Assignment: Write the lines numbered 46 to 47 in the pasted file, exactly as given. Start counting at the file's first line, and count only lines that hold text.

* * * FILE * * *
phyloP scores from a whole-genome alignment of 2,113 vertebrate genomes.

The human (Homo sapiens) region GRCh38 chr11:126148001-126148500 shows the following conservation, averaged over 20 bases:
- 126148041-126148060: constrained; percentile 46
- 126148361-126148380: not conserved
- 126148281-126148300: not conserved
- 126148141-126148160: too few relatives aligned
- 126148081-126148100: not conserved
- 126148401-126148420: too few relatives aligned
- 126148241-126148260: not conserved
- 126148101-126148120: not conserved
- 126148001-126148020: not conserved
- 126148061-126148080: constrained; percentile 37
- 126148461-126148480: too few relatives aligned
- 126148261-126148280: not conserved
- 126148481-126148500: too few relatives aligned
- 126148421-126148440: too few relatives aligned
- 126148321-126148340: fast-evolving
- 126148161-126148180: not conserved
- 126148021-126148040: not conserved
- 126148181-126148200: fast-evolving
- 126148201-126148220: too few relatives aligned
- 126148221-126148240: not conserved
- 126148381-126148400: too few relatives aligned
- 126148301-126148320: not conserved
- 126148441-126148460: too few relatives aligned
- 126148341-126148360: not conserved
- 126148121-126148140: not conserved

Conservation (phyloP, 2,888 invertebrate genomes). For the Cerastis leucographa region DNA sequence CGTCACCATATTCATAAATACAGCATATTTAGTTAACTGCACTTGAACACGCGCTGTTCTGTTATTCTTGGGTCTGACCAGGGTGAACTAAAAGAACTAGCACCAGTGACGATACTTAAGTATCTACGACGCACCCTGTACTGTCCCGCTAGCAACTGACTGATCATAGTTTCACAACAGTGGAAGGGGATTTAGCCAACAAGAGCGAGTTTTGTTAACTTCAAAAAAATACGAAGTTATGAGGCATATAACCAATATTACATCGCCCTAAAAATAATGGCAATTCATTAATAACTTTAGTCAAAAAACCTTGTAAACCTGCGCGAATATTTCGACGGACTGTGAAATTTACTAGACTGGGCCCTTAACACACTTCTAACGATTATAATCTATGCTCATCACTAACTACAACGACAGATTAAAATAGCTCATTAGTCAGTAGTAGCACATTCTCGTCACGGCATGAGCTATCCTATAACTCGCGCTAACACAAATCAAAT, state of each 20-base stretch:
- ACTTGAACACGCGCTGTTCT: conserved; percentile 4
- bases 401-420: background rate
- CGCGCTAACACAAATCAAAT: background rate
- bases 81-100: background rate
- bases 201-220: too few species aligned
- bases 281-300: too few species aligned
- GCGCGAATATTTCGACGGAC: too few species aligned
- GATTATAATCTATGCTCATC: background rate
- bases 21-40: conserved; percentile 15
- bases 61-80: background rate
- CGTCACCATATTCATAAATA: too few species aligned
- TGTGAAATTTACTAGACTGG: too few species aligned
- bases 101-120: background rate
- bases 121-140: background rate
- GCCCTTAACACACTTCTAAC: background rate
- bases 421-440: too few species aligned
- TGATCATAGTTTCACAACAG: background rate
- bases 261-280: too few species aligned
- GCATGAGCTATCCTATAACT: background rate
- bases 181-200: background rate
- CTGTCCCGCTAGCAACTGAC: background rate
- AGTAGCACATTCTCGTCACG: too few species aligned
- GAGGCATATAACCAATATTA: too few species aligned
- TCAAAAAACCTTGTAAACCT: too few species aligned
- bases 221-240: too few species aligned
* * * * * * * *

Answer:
- bases 261-280: too few species aligned
- GCATGAGCTATCCTATAACT: background rate